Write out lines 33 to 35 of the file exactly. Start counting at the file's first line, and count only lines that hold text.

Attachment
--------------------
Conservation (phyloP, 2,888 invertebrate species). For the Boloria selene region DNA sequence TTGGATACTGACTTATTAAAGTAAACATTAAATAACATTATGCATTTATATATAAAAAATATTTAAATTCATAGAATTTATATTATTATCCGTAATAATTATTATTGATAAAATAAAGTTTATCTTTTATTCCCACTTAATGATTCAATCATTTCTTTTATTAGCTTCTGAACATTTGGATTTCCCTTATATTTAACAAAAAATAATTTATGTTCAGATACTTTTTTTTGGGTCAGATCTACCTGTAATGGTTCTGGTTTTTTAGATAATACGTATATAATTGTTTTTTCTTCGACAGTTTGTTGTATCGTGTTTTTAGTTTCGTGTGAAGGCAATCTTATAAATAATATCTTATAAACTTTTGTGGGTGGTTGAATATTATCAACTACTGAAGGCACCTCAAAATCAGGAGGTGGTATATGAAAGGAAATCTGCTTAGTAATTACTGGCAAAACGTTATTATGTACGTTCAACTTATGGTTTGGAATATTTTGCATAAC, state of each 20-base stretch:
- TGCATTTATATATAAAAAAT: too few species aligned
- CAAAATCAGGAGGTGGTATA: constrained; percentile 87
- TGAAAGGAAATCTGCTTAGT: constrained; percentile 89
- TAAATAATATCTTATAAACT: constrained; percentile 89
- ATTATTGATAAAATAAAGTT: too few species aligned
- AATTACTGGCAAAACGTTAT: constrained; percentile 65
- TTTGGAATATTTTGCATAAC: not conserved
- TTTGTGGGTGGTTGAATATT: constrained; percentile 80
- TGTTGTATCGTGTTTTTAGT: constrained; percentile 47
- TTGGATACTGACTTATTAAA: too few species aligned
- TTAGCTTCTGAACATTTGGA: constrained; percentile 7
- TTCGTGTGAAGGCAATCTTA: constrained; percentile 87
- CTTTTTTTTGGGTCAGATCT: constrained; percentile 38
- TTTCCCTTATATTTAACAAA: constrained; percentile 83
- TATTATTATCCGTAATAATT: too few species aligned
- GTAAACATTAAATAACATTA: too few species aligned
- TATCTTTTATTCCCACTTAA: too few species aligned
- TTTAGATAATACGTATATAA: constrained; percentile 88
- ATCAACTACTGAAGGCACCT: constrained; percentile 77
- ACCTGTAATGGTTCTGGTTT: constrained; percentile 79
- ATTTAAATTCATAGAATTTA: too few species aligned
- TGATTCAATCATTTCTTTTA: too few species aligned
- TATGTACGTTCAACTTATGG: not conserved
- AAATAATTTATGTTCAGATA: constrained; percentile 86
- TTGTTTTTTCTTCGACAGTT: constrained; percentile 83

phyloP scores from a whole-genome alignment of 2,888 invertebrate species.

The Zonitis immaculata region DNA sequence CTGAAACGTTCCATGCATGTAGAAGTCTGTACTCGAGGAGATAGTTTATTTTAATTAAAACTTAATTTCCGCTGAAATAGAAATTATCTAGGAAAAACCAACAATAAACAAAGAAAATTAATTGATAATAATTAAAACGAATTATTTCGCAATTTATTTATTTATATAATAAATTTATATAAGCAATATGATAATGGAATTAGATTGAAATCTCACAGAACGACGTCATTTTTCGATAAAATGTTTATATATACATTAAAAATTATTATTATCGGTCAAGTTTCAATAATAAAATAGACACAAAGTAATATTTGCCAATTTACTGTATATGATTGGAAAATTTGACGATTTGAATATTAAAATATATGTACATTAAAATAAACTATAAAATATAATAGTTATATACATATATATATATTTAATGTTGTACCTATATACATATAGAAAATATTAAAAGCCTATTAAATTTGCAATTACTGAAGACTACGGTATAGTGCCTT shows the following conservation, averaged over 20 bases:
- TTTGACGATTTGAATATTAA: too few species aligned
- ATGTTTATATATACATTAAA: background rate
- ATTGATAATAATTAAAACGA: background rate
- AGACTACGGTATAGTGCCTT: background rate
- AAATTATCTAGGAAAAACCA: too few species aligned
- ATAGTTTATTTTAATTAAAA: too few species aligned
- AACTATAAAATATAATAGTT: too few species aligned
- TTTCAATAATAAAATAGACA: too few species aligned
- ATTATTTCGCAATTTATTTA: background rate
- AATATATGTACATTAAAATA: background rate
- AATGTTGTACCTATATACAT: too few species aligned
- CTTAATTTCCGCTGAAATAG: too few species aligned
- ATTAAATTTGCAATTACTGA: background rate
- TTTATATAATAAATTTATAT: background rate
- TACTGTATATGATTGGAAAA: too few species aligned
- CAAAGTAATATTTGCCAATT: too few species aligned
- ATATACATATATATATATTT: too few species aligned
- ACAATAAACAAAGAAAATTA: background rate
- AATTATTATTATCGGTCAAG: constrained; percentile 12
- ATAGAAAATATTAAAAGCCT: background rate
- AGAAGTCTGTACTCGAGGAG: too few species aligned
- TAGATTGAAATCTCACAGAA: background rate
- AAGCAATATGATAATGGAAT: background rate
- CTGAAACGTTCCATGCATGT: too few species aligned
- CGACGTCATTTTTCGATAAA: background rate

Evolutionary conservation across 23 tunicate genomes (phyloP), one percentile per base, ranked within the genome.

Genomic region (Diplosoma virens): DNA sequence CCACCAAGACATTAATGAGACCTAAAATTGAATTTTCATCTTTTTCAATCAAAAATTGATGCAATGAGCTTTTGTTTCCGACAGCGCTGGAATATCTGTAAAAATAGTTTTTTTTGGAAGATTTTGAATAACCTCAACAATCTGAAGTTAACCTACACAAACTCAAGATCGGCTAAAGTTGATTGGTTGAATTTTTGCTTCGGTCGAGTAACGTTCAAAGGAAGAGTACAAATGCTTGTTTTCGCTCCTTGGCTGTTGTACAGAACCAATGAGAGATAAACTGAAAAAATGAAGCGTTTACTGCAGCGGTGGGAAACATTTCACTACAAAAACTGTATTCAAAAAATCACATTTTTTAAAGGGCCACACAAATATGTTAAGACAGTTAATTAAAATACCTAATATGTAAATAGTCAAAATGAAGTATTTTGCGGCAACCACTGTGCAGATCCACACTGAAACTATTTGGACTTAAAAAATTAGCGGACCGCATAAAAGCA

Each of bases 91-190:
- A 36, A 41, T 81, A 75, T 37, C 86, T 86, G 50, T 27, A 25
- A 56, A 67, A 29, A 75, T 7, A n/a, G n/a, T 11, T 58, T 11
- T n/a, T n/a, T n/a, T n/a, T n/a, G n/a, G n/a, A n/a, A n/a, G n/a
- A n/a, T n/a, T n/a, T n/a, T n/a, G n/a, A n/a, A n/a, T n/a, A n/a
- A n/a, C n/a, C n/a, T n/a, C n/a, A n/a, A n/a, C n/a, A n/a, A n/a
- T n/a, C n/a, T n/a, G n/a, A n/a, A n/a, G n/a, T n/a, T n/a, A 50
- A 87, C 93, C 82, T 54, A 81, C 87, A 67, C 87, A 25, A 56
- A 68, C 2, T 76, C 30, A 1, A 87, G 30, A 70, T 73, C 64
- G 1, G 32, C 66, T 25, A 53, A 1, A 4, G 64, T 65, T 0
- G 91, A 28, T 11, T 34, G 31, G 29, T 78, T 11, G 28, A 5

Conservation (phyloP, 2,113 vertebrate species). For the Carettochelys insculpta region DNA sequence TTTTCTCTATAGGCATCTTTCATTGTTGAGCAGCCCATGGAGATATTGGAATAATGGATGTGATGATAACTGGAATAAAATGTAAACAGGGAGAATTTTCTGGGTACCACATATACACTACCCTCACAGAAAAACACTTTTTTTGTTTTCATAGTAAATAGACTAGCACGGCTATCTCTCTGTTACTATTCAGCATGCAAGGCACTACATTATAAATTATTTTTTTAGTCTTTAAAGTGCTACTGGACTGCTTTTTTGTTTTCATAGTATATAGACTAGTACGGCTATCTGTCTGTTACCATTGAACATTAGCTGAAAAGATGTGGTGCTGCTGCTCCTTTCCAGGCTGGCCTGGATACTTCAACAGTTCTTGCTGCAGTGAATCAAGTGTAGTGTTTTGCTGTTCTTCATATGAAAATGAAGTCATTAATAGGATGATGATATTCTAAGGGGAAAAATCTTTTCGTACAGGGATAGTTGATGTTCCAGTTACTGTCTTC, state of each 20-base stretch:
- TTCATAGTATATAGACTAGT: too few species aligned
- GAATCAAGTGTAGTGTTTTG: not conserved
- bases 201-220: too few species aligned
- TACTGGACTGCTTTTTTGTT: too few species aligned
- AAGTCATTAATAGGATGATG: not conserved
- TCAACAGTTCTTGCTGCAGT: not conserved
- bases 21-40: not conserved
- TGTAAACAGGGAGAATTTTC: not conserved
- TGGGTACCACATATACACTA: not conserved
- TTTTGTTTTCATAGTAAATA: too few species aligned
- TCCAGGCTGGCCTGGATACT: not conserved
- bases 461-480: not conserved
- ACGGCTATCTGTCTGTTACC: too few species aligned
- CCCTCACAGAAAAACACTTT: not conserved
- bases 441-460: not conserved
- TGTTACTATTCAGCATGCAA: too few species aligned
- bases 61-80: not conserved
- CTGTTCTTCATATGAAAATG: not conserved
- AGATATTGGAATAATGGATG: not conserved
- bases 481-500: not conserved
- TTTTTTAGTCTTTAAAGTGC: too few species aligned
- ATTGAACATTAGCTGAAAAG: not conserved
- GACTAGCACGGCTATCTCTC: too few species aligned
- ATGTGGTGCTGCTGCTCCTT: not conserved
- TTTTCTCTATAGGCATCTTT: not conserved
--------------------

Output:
- AAATTATCTAGGAAAAACCA: too few species aligned
- ATAGTTTATTTTAATTAAAA: too few species aligned
- AACTATAAAATATAATAGTT: too few species aligned